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Exposing The Online Tracking Of Consumers By Retailers

This MediaPost article really caught my attention. It seems that Cathy Dwyer, a professor at Pace University's Seidenberg School of Computer Science and Information Systems, sat students in front a computer and showed them all of the ways companies track their online usage. After witnessing this tracking the students' complacency turned to outrage:

"I do this with 18-, 19- and 20-year-olds, and once they find out this is going on they go ballistic. A few of them in one of my classes canceled their Facebook accounts..."

This online tracking includes a multitude of browser cookies and Web beacons which companies rarely or never disclose in their Web site Terms of Conditions and Privacy policies. To better understand this, Dwyer studied the site:

"... Dwyer discovered, for instance, that a JavaScript downloaded to the browser came from Atlas and contained seven one by one image files from a range of behavioral networks. In all, Dwyer detected nine Web beacons dropped on the client machine, and one Omniture cookie that passed back a list of installed software on the machine."

This is important because, a) of the secrecy -- consumers are not informed of both the tracking activity and the wide range of companies involved, and b) it happens without the consumer's consent:

"None of the companies linked to these nine Web beacons are mentioned in Levi's privacy policy... The only third party mentioned is the digital advertising provider Avenue A, but none of these Web beacons link to Avenue A... this study shows the amount of data collected and shared with third parties is much higher than what is described in the Levi's privacy policy. Levi's customers are not asked to consent to these practices, and the partners that Levi's shares information with are not identified."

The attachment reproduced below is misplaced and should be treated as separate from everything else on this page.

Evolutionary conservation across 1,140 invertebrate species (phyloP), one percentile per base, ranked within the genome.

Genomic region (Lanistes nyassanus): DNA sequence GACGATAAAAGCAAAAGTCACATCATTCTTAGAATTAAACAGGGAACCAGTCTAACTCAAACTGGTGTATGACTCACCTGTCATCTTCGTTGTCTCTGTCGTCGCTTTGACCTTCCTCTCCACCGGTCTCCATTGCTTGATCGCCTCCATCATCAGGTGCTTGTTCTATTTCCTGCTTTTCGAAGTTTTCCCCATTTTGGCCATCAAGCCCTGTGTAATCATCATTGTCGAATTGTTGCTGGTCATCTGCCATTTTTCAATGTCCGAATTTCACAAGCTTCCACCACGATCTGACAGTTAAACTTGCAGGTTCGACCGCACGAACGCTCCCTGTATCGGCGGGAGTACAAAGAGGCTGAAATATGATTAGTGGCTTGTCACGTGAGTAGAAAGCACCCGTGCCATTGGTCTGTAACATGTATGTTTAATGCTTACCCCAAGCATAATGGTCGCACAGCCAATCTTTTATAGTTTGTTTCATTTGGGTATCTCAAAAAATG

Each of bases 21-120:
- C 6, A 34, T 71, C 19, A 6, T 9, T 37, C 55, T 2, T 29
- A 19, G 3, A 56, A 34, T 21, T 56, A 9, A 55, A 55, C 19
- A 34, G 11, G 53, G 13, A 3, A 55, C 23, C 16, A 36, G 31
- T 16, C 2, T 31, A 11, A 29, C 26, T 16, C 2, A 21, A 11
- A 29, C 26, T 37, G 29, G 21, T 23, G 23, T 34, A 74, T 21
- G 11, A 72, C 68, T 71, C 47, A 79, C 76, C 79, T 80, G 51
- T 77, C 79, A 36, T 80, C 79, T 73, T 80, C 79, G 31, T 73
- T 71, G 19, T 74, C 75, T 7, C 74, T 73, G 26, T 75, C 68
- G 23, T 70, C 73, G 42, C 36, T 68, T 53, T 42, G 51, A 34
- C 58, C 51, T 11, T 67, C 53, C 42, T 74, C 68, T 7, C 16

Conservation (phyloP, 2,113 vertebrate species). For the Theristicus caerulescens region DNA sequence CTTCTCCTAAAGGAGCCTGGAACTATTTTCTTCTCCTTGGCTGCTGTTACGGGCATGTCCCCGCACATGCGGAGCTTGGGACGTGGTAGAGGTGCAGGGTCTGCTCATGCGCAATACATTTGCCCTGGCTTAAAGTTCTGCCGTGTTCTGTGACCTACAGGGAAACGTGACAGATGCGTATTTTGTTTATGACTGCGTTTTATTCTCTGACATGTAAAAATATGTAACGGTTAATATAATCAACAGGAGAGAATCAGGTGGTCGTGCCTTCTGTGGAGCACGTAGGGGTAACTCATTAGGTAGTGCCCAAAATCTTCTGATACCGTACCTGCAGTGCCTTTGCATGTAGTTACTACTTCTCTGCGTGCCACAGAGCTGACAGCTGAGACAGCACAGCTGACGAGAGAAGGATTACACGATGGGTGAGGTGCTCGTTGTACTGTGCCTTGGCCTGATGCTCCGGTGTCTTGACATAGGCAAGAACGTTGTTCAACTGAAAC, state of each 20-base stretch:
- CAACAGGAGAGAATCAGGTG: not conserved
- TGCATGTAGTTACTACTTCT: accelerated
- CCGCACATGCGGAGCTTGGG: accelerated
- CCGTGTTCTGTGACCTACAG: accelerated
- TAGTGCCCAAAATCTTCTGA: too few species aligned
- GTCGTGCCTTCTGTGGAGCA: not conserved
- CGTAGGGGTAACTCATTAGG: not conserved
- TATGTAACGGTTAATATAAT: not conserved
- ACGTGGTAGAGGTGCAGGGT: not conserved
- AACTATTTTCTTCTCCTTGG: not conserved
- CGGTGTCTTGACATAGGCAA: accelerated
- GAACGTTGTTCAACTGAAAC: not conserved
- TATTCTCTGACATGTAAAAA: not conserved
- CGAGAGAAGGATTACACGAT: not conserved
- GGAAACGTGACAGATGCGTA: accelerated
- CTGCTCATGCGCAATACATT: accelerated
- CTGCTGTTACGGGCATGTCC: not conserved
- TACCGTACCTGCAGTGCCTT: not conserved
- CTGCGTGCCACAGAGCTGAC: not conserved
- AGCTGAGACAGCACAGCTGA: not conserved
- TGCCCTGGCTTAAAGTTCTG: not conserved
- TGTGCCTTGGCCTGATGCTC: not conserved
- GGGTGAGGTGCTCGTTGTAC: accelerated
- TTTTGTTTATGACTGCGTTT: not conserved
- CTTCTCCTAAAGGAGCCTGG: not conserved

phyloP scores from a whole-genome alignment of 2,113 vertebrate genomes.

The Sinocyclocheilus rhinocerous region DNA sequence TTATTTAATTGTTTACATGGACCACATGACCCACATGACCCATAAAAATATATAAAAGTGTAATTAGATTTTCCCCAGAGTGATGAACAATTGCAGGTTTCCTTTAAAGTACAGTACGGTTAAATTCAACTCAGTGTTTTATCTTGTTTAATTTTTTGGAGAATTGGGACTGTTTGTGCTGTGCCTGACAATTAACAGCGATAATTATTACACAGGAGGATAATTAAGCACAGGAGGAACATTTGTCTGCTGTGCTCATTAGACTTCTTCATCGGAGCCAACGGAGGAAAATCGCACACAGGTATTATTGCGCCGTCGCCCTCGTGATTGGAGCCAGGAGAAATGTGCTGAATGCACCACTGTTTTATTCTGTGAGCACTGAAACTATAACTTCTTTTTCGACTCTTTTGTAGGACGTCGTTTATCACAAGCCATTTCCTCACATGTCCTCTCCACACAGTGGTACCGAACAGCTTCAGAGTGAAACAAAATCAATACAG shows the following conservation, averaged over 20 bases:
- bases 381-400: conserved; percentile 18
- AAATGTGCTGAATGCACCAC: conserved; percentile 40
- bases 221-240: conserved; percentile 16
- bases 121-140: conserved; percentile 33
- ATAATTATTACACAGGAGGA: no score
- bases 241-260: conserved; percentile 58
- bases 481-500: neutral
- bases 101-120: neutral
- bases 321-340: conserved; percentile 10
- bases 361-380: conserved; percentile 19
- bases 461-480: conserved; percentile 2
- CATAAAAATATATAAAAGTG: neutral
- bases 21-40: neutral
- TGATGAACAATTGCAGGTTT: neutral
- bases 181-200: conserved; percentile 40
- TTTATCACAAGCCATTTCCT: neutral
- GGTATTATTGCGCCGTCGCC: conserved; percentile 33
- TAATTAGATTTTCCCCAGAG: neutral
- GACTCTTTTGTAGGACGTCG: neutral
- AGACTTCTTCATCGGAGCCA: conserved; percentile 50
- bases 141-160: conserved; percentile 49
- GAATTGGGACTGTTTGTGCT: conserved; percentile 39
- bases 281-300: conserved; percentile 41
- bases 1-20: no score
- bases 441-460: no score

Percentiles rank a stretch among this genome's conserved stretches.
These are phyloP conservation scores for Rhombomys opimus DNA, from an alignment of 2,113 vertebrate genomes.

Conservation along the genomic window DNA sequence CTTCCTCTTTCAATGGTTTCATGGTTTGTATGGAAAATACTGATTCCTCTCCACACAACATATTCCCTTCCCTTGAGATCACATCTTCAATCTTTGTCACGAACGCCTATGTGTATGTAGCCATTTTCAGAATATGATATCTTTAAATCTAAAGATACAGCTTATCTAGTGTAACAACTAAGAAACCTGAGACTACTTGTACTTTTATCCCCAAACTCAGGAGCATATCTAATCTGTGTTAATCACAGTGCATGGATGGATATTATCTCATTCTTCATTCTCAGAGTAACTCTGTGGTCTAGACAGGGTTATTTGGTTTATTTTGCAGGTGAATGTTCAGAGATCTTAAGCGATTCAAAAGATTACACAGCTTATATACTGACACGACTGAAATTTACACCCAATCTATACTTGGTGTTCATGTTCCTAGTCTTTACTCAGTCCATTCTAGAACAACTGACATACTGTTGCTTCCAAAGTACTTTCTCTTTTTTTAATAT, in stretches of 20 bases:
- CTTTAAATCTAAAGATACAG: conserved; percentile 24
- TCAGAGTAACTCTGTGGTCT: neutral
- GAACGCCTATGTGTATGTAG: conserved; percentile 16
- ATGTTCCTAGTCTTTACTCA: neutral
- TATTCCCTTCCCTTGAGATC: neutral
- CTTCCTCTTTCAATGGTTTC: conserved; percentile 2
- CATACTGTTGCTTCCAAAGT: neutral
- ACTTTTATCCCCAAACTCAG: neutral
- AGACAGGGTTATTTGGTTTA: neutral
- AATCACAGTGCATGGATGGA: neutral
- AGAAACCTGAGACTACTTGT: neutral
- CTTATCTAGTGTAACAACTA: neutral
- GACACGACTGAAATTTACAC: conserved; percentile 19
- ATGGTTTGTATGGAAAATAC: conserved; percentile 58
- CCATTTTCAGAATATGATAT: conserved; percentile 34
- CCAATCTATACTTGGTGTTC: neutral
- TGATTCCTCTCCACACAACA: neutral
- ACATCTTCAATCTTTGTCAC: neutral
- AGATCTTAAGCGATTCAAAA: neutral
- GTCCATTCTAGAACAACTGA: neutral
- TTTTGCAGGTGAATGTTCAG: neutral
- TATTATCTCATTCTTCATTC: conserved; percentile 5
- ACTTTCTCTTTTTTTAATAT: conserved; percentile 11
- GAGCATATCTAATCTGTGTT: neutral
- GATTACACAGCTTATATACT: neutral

This secret targeted advertising without consent is also important because:

"...anonymity does not equal privacy. Privacy is not just a matter of controlling what information about oneself is disclosed to or by a third party. Dwyer and others contend that undisclosed behavioral tracking compromises our autonomy in the market."

In other words, consumers can't make informed choices about the products and services we buy, when our online experience is shaped and affected without our knowledge. Reportedly, Dwyer will present her research findings at the 15th Americas Conference on Information Systems in a paper titled, "Behavioral Targeting: a Case Study of Consumer Tracking on"

If this bothers you (and I hope that it does), learn more about targeted advertising (a/k/a behavioral targeting). Then, write to your favorite retailers and demand more disclosure in their Web site Terms of Service and Privacy policies. If that doesn't work, write to your elected officials in Congress and demand legislation for more disclosure.


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